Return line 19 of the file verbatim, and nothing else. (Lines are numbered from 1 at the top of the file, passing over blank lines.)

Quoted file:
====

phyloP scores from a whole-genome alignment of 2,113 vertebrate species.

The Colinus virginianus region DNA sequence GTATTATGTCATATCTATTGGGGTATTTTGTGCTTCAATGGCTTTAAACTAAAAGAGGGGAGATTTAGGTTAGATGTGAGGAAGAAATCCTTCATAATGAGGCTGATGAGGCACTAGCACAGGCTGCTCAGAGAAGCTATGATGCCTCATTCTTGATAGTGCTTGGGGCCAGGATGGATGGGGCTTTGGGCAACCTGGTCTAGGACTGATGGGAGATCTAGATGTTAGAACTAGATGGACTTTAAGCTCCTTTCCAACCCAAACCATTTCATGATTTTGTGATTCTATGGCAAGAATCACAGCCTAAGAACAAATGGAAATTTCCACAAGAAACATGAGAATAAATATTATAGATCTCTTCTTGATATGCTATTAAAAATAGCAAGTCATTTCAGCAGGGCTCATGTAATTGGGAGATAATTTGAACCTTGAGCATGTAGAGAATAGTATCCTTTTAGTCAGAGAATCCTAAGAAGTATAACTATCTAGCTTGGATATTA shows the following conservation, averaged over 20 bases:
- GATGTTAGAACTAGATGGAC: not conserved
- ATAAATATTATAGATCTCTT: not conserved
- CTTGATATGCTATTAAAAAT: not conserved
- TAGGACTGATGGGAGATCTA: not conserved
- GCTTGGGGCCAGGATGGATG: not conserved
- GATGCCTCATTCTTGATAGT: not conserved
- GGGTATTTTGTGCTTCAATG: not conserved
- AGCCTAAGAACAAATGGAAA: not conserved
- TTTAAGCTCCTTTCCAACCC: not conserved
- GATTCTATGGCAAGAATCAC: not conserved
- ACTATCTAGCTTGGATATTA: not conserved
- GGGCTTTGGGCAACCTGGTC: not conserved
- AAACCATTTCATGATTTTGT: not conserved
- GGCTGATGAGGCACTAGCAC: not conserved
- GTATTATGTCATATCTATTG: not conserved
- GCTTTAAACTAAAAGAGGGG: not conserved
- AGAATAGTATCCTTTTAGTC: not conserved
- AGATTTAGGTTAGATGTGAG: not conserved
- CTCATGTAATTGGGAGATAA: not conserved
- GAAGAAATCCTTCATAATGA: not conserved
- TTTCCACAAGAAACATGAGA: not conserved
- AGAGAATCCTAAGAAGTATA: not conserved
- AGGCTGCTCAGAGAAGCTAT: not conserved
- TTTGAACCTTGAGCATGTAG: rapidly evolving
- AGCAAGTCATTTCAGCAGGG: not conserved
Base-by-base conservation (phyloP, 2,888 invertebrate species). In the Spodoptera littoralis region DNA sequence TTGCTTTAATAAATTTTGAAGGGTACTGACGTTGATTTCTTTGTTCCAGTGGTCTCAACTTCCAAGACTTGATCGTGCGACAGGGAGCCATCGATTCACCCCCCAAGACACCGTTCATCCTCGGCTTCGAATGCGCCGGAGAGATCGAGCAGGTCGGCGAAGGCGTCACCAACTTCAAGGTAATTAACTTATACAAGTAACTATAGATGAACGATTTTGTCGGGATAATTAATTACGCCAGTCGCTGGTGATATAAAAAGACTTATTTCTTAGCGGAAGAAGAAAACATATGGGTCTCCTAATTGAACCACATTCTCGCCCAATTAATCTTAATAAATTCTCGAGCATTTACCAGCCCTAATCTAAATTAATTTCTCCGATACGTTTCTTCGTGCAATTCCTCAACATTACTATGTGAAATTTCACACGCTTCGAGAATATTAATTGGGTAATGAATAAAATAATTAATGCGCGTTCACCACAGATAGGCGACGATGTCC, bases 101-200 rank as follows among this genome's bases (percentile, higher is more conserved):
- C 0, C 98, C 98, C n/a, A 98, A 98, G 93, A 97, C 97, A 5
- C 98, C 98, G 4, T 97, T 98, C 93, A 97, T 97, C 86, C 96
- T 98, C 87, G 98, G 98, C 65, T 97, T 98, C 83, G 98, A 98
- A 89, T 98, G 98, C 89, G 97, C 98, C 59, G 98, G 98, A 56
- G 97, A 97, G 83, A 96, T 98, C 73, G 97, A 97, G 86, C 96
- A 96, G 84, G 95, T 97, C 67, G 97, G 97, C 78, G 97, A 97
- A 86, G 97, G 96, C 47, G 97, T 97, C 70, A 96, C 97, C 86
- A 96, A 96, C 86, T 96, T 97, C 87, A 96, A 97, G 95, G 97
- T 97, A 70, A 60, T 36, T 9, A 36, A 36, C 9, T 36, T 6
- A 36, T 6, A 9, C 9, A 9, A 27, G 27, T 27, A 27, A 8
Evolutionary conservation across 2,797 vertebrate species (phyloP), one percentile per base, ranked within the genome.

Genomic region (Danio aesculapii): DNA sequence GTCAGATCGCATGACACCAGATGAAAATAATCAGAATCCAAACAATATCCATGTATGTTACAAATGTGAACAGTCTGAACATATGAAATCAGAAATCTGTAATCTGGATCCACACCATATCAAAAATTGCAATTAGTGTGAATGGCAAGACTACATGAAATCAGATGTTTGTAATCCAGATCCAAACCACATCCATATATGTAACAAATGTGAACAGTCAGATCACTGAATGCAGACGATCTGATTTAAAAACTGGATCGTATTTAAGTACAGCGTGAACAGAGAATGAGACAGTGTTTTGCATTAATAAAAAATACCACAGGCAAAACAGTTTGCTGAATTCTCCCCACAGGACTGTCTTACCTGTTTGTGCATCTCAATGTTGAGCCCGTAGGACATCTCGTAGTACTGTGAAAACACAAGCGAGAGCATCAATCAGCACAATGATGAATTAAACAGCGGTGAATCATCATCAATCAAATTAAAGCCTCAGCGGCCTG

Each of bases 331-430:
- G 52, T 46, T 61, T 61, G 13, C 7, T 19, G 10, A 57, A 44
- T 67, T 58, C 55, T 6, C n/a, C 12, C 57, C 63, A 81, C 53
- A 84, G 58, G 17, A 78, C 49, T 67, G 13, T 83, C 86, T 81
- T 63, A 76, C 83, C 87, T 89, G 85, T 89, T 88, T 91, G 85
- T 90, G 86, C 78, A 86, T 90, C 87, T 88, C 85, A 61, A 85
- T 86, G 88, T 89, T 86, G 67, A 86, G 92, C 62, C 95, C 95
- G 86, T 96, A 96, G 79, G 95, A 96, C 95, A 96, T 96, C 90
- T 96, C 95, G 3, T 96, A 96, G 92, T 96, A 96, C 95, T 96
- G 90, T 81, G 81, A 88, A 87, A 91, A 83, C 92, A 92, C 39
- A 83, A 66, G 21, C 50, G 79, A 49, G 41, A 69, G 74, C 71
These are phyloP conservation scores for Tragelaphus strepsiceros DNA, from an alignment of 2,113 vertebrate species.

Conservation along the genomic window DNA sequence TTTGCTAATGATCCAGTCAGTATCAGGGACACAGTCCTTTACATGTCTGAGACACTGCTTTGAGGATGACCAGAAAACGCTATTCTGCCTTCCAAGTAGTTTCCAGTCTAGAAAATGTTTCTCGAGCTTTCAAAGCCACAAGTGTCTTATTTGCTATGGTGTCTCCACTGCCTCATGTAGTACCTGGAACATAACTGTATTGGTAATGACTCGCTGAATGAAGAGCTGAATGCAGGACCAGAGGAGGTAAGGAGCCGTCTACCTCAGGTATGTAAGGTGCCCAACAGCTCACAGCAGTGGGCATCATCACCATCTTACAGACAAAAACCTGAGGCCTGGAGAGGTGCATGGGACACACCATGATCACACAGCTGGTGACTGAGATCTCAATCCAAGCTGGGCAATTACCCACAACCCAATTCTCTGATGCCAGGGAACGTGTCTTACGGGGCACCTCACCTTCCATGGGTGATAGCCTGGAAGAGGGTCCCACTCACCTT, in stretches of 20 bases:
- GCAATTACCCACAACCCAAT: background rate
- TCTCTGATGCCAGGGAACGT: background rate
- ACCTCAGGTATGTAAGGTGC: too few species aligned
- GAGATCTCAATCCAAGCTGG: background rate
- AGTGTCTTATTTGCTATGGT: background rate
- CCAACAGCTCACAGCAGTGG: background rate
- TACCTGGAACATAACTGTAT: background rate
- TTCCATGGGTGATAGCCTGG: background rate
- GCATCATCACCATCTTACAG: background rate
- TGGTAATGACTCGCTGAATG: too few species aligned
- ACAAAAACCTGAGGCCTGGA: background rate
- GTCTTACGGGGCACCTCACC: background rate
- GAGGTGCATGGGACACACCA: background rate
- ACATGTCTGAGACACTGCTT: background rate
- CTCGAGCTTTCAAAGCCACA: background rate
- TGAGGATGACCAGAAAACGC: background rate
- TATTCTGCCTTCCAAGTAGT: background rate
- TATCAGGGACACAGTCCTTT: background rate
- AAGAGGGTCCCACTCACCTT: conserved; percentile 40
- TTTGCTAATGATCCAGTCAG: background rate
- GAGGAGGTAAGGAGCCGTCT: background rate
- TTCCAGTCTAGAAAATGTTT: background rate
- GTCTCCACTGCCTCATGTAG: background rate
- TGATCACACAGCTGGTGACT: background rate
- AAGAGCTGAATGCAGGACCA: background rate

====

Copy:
- AGAATAGTATCCTTTTAGTC: not conserved